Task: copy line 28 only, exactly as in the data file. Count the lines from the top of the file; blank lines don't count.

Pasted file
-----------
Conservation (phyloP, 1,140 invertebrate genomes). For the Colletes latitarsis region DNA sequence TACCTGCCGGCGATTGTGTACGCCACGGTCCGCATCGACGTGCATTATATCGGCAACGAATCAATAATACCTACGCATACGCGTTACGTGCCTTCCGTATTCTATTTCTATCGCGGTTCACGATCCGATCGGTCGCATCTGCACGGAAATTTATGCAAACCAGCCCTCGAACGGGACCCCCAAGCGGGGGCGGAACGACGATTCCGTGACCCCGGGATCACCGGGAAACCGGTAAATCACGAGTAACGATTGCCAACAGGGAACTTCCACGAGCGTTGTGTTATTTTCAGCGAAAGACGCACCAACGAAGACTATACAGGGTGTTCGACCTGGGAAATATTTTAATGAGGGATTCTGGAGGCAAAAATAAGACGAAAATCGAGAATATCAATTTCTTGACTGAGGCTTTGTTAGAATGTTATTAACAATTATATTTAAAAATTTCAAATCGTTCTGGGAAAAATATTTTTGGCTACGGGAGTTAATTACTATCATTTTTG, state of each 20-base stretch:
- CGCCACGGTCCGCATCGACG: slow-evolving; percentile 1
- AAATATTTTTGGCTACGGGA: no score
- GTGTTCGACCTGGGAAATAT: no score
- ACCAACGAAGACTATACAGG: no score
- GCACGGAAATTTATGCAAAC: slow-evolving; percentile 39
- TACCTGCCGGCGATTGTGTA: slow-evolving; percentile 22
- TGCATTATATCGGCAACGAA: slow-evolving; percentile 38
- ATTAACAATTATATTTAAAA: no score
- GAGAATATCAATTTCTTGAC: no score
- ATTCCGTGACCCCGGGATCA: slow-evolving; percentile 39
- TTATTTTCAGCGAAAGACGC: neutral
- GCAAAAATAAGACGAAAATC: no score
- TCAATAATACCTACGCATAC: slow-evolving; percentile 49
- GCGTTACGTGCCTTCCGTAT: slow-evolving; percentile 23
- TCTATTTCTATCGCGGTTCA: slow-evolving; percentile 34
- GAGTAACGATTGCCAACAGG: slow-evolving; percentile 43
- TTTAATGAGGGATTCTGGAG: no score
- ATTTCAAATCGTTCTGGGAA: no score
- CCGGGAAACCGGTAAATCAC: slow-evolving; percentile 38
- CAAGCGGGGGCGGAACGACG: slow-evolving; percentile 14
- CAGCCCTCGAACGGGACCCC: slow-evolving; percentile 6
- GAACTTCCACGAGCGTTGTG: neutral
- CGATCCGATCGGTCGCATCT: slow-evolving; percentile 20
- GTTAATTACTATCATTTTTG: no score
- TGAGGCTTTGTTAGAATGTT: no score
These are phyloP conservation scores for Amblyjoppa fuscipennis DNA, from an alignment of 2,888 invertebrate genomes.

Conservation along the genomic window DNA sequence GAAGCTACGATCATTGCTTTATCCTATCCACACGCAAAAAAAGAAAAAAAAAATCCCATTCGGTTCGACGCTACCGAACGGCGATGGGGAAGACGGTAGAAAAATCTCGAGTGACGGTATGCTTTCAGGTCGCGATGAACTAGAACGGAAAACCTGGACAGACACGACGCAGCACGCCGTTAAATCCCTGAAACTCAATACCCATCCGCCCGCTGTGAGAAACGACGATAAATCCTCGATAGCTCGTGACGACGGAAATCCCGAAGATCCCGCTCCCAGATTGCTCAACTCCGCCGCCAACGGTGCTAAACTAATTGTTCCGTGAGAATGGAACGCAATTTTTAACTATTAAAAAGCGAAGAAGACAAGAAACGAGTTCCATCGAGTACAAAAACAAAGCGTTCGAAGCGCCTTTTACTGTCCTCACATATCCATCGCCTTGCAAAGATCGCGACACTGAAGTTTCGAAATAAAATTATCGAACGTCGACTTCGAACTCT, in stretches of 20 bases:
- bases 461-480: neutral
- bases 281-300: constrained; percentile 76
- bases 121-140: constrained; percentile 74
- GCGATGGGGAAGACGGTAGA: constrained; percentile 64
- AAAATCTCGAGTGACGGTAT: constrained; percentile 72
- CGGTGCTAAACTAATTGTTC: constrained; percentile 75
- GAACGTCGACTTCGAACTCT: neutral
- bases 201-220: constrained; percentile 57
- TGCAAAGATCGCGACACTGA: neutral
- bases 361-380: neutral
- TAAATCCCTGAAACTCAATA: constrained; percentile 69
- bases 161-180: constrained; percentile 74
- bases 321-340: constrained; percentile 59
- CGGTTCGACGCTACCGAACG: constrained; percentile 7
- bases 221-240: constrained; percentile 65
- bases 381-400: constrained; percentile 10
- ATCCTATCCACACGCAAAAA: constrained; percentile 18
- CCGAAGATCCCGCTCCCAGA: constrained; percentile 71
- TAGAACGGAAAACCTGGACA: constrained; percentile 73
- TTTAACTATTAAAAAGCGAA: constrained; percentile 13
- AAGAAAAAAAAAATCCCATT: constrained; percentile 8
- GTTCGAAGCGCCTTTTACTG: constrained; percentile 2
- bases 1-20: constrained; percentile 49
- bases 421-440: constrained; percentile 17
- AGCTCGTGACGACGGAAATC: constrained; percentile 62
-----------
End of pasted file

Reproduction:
Conservation along the genomic window DNA sequence GAAGCTACGATCATTGCTTTATCCTATCCACACGCAAAAAAAGAAAAAAAAAATCCCATTCGGTTCGACGCTACCGAACGGCGATGGGGAAGACGGTAGAAAAATCTCGAGTGACGGTATGCTTTCAGGTCGCGATGAACTAGAACGGAAAACCTGGACAGACACGACGCAGCACGCCGTTAAATCCCTGAAACTCAATACCCATCCGCCCGCTGTGAGAAACGACGATAAATCCTCGATAGCTCGTGACGACGGAAATCCCGAAGATCCCGCTCCCAGATTGCTCAACTCCGCCGCCAACGGTGCTAAACTAATTGTTCCGTGAGAATGGAACGCAATTTTTAACTATTAAAAAGCGAAGAAGACAAGAAACGAGTTCCATCGAGTACAAAAACAAAGCGTTCGAAGCGCCTTTTACTGTCCTCACATATCCATCGCCTTGCAAAGATCGCGACACTGAAGTTTCGAAATAAAATTATCGAACGTCGACTTCGAACTCT, in stretches of 20 bases: